Hard times

January 17, 1991

The regional economic slowdown and the national recession are hitting Baltimore hard. In the past week alone, 1,200 employees were laid off at Westinghouse after the Defense Department canceled the Navy's A-12 attack aircraft program. The state's $423 million deficit has forced cuts in aid to the city that resulted in the loss of 60 jobs Tuesday and yesterday 360 employees of the troubled USF&G were dismissed.

The layoffs run the economic gamut, from blue-collar workers to mid-level managers. This makes the 1991 recession different from recent economic downturns.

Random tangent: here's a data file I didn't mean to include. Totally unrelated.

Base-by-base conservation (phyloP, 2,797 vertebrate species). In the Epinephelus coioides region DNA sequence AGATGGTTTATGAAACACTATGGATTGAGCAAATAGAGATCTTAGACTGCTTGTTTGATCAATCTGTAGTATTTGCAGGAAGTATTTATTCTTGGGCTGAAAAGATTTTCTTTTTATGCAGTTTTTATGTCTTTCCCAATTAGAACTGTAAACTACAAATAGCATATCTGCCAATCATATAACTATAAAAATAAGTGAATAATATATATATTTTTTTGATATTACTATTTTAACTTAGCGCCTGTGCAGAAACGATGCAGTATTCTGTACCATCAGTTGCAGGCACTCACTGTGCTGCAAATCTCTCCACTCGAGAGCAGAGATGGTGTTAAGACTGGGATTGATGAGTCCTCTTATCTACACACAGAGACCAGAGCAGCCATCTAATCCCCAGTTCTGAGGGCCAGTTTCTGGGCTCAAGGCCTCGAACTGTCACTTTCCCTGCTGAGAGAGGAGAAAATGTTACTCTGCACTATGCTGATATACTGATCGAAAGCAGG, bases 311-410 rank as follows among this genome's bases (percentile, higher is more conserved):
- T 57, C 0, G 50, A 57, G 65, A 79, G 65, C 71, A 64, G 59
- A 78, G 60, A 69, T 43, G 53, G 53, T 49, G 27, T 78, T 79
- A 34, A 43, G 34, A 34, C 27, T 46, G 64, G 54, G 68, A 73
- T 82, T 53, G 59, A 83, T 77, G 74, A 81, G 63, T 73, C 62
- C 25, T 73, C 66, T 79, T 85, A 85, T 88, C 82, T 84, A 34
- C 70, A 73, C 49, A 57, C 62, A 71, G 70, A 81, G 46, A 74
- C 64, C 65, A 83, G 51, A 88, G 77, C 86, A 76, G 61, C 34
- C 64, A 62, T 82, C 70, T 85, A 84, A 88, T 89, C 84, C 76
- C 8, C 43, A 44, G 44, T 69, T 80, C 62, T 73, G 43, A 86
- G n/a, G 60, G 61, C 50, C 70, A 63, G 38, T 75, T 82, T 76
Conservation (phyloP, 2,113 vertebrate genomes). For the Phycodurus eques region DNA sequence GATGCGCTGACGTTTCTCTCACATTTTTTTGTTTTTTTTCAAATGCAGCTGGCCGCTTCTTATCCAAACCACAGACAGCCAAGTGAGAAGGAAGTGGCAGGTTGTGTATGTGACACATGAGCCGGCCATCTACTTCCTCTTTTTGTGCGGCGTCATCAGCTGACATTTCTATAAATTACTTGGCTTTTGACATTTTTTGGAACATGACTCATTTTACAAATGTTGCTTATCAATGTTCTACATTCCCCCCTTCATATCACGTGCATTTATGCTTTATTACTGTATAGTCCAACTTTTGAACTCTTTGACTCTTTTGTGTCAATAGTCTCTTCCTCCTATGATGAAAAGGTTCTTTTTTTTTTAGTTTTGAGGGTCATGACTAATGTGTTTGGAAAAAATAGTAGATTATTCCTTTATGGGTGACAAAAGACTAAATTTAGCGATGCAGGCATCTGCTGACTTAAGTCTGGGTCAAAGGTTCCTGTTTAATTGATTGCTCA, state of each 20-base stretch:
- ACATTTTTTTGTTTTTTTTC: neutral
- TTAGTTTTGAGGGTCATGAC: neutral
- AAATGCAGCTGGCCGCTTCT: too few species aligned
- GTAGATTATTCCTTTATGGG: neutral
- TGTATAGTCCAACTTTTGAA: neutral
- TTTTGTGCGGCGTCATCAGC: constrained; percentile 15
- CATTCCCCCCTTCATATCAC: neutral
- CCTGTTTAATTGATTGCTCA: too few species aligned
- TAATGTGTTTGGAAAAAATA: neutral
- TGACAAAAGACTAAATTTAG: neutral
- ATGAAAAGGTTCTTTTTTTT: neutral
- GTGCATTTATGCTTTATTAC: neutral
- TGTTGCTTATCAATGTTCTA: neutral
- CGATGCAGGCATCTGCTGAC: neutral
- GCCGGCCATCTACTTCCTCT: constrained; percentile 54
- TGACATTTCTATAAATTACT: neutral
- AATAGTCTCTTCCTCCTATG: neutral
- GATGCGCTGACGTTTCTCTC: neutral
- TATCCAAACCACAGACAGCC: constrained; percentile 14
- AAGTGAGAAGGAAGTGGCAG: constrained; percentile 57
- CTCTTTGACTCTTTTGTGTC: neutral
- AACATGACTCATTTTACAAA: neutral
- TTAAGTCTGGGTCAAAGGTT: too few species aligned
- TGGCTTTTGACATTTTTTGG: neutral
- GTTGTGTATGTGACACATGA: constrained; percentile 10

The situation is made worse by the highest inflation rate in nearly a decade. Yesterday, the government reported that inflation for all of 1990 hit 6.1 percent -- the steepest rise in the cost of living since 1981. For those men and women who have been laid off, that's a double whammy.

Moreover, the social safety net that traditionally has cushioned the impact of recession is in tatters as a result of huge state deficits generated by Reagan-era federalism and a decrease in revenues due to the recession.

Even financial experts cannot predict how long this downturn will last or how severe it will become before economic prospects improve. This sober financial outlook calls for greater commitment than ever on the part of state and local government to make human needs a priority when budgets are drawn up this winter.

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